As our Storm Lake, Iowa, pork plant’s animal welfare specialist, Abraham Abate’s experience in veterinary medicine greatly influences his work and approach to animal welfare.
“While I’m not a practicing veterinarian, my background in this field helps drive me to treat every animal with respect and dignity that it deserves,” Abate said. “We all must be continuously striving for the good of the animal, and I believe Tyson Foods delivers on this core value.”
Abate, along with five other animal welfare specialists, was awarded at the 2020 Animal Welfare Specialists Summit for his Continuous Improvement (CI) Project. Every year, the summit brings together dedicated specialists, animal welfare experts, and executive leaders from across the country to share research projects and best practices and discuss the future of animal welfare.
Abate won the Judge’s Choice in the pork category.
For his research project, Abate focused on one of the Five Freedoms of Animal Welfare: freedom from discomfort. The Five Freedoms are considered a gold standard of animal welfare, encompassing both mental and physical well-being of animals. Freedom from discomfort not only means a comfortable resting area or good bedding, but environmental factors like noise, light, and temperature.
Abate’s project centered around hogs in the resting pen and their reaction to the existing cooling system – a sprinkler system designed to help the animals combat heat stress and stay cool and comfortable during warmer days. Abate observed, however, that the hogs moved away from the water source after only about an hour. This told Abate two things.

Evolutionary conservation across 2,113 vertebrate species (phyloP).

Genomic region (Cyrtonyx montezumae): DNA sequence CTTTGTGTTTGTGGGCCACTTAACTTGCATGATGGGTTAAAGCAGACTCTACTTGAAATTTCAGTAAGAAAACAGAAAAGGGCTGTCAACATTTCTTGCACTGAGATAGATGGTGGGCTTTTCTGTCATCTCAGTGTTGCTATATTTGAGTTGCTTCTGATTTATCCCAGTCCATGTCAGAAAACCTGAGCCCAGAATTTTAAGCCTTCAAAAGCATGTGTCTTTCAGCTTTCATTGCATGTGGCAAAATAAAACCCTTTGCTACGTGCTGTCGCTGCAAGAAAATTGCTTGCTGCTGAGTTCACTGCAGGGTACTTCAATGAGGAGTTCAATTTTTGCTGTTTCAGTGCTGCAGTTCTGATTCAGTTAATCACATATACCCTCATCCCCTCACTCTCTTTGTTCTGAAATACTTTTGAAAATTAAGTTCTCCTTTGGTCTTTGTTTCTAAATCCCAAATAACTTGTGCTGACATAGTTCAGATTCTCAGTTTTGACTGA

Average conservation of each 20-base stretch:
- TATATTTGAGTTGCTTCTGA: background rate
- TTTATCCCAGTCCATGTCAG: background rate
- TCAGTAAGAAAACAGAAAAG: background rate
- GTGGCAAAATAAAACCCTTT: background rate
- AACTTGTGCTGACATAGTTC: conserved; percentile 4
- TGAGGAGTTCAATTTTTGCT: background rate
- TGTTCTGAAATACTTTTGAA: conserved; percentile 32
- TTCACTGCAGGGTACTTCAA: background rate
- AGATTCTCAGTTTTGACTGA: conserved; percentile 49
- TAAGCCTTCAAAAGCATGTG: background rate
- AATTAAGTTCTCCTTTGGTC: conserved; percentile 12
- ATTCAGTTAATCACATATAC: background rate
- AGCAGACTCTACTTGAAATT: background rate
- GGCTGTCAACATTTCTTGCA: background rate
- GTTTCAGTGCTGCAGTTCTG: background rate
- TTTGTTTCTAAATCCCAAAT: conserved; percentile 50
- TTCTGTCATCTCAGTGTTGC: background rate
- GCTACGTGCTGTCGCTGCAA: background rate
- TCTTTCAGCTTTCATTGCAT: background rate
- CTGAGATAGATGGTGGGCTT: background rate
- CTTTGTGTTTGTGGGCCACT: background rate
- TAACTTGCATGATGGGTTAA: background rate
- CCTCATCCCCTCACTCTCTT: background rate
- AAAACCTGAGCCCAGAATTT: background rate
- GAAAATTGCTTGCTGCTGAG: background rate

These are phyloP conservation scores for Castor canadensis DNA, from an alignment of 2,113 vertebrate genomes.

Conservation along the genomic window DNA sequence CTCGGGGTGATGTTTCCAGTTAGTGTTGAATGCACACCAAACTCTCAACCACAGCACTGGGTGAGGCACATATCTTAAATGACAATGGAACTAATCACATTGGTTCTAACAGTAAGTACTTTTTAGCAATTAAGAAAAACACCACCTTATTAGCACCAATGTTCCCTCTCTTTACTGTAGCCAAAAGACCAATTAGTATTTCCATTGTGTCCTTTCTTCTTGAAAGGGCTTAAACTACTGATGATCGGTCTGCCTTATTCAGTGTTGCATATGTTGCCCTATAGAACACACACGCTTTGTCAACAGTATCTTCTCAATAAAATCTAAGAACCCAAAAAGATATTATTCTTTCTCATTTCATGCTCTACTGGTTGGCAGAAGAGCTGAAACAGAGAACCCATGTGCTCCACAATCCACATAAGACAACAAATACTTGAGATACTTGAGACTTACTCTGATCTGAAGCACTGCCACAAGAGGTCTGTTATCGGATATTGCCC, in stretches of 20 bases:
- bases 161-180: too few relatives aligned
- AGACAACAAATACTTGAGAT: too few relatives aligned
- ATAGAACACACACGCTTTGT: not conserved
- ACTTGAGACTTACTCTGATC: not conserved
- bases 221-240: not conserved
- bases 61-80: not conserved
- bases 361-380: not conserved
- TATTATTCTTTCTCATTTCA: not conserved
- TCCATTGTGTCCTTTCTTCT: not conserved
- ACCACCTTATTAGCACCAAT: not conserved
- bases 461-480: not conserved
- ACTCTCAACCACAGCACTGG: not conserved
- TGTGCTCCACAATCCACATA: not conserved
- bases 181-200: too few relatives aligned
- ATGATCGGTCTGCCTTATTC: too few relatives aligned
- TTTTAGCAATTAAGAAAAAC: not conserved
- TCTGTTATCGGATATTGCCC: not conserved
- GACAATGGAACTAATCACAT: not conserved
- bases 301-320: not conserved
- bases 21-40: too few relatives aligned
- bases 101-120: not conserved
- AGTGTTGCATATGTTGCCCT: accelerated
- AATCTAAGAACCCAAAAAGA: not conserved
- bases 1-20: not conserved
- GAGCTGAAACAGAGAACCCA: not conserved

“One, the animals don’t like it,” he said. “From an animal welfare point of view, that means I’m not meeting the standards of the five freedoms. Two, it’s not efficient because we’re wasting water.”
Seeing an opportunity to not only enhance the hogs’ pen experience but also save water, Abate developed and tested a new misting system. The system reduces heat stress for the animals as it cools the air temperature around them and also conserves water at the plant. After noting positive results in the project’s initial phase, the plant is expanding the new cooling system to more pen locations.
Abate has been with Tyson Foods for six years. He started at the Storm Lake facility as a microbiologist, moving to a larger food safety role, before joining Tyson’s animal welfare specialists team in 2018. He has a master’s degree in food safety and microbiology and is currently pursuing a Ph.D. in the same field.
Six animal welfare specialists won 2020 CI Project awards: Chris Jones, Carina Baltazar, Abraham Abate, Mark Hill, John Crampton, and Chris Minor. We’ll be showcasing each winner and their project on The Feed blog.
The Judge’s Choice category is evaluated by animal welfare professionals outside of Tyson Foods, and they consider each presentation based on innovation, potential for high impact on animal welfare, impact for other Tyson Foods business units, project design and execution, collaboration, and the presentation itself. The Specialist’s Choice category is scored by fellow peers in the same category.
Animal welfare is a top priority at Tyson Foods, and this commitment is grounded in continuous improvement and innovation. We provide extensive training to team members interacting with our animals and maintain an Animal Welfare Advisory Panel that provides guidance on current animal welfare topics, research priorities, and emerging issues or technologies.
Find more information on our commitment to sustainability through animal welfare here.